Earlier this week, the Poetry Center at Smith College celebrated its 10th anniversary in 2008 with readings by alumnae from the past 60 years. Poems by the participants and other Smith graduates are featured on this web page. Carolyn Connors ’60, who publishes her poetry online at www.chconnors.com, has kindly permitted me to reprint her poem “A Glory from the Earth”, which she read at the gala. I especially love the last line.
A Glory from the Earth
by C.H. Connors
Our science has achieved its opposite
and taken us down a peg or two.
Our animal nature has come unglued
from ghost; we’re Things with skills and wit.
Once we had a soul because we thought
the world was also made in part
of spirit. Taught by story, art
and church, we went about the earth in awe.
Those who went before believed with ease,
an opening between two roots
gave passage to the underworld.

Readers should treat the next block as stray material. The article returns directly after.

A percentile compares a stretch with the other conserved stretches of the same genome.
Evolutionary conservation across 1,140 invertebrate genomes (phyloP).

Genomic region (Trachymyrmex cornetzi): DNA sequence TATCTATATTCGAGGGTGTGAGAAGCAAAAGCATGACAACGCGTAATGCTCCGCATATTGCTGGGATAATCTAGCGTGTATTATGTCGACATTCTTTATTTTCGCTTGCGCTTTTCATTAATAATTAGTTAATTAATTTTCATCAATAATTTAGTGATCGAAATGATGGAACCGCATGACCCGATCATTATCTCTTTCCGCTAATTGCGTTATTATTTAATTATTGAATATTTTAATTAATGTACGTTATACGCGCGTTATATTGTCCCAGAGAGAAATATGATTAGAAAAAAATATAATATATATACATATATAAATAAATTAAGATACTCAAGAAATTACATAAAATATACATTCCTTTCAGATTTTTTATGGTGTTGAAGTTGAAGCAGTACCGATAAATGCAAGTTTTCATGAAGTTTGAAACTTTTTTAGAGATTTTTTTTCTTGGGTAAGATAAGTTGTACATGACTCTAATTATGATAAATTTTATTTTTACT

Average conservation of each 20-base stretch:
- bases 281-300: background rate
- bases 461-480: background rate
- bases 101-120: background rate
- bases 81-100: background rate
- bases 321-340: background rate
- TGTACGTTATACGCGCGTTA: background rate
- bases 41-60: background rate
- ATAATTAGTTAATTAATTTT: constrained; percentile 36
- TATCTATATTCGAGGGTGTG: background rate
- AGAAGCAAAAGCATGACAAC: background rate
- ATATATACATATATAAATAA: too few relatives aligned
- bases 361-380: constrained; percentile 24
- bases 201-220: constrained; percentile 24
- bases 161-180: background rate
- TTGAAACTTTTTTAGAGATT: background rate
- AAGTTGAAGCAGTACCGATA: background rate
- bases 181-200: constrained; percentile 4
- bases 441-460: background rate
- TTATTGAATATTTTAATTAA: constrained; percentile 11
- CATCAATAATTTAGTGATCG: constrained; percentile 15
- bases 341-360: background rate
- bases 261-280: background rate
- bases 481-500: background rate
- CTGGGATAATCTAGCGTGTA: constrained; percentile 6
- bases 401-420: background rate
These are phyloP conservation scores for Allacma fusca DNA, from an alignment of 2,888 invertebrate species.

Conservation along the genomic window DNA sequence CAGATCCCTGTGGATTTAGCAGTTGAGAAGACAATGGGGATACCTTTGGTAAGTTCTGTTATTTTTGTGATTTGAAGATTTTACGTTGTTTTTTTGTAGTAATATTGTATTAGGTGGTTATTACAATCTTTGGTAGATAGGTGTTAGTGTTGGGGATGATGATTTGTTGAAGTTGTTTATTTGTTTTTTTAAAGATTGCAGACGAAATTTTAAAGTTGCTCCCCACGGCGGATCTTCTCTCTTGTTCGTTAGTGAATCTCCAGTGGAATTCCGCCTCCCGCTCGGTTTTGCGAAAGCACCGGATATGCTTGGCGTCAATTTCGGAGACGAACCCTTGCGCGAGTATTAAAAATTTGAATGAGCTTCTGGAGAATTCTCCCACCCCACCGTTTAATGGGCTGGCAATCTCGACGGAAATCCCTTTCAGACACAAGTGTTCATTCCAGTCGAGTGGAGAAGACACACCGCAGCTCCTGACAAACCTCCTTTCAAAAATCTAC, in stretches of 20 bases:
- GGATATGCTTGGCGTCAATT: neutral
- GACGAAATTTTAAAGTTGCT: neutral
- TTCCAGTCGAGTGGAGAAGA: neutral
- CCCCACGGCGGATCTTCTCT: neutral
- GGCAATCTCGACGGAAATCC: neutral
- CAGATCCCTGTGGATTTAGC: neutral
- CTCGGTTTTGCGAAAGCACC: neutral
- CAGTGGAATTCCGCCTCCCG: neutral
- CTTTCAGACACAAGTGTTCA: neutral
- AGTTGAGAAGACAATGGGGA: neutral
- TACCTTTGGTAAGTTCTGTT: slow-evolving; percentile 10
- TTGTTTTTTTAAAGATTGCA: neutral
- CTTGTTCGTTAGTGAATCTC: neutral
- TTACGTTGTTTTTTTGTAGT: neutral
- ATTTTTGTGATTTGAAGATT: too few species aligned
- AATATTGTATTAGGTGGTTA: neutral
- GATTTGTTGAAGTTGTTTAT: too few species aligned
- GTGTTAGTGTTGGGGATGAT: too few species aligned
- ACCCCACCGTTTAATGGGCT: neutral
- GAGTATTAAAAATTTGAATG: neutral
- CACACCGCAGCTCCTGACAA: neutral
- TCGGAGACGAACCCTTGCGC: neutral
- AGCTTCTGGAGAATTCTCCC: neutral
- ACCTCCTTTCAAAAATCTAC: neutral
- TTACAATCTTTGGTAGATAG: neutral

Enchanted bridges spanned the burning seas
between defeat and safety, peril and hope.
Of host of angels, fairy host,
song sifted from the sky or rose
in mists of heavenly vapor from the moat.
By silver water, fruit of gold bowed low
to free the spellbound prince from form
of tree or beast, or keep from harm
the peasant girl before whom all will bow.
What shall we do with all our magic now?
Our wands are turned to sticks to beat
each other off and school belief.
Once, our gift of meaning to our world
gave back the gift of meaning to our days.
But even still, imagination
lets all understanding happen;
even then, curiosity was praise.
Other favorites from the Smith College reading were Tanya Contos, Celia Gilbert, Anne Harding Woodworth (her chapbook Up from the Root Cellar, just out from Cervena Barva Press, tops my soon-to-read list), and Jane Yolen, whose original fairy tales enriched many hours of my childhood. If you can lay your hands on a copy of her out-of-print books The Hundredth Dove and The Girl Who Cried Flowers, pay any price. I’m grateful that I saved most of my picture books, including The Bed Book, a dreamy little oddity by late lamented Smith alumna Sylvia Plath.